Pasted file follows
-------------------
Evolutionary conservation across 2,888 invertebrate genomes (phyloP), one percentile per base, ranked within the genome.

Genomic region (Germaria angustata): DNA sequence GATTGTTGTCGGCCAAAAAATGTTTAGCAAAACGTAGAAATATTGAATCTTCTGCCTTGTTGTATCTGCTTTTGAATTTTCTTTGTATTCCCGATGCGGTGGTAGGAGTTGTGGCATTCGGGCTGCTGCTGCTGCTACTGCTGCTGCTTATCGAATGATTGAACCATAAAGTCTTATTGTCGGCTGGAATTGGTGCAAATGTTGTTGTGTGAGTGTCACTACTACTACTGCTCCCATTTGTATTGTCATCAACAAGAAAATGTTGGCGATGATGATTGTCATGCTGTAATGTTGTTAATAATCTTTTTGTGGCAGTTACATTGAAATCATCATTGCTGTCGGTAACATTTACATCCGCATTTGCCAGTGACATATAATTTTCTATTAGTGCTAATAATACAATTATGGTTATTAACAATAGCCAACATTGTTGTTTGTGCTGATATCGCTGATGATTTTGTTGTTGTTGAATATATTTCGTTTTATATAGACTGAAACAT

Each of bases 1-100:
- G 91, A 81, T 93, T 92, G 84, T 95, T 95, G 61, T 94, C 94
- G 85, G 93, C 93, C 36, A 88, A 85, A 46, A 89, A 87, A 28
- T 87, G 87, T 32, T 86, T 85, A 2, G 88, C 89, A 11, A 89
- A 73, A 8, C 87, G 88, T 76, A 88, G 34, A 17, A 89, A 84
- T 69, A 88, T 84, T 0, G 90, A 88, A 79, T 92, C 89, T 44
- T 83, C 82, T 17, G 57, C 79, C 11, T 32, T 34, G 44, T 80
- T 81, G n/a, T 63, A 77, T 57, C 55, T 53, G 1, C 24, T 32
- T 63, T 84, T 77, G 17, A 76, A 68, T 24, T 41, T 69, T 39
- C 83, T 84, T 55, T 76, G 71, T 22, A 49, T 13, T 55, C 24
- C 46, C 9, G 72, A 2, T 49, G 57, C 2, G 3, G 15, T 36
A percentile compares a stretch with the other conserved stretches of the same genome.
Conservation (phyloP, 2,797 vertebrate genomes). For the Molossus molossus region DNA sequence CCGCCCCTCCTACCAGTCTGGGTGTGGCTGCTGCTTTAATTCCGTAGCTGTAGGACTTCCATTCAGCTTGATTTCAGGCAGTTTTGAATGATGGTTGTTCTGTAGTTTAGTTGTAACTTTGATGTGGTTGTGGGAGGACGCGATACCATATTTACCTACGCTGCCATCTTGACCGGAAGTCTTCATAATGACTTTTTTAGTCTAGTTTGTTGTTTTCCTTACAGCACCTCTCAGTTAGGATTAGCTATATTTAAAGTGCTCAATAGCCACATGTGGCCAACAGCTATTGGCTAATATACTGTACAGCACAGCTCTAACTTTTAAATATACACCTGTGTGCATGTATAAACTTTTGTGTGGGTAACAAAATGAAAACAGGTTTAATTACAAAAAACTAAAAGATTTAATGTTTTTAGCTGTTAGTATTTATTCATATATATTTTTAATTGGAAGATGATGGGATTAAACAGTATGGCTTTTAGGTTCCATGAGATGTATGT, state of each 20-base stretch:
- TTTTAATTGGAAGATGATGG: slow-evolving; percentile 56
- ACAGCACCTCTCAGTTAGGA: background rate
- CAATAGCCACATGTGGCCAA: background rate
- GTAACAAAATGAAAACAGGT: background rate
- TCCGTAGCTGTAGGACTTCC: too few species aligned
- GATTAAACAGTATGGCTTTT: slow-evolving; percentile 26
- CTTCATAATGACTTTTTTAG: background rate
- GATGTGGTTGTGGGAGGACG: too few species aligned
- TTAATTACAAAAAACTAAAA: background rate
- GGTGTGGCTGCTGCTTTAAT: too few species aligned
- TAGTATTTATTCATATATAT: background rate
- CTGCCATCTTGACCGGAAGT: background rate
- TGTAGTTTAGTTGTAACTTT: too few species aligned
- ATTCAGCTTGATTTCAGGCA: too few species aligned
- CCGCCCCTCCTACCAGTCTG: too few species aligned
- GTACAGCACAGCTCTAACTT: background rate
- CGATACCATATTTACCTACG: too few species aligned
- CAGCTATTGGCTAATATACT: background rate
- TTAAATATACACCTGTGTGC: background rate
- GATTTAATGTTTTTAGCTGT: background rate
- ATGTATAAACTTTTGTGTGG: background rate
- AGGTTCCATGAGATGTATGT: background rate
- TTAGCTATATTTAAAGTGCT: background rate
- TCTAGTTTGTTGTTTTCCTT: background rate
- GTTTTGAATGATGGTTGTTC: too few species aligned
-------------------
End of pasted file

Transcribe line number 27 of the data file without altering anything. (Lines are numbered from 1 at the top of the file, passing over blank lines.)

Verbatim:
- CTGCCATCTTGACCGGAAGT: background rate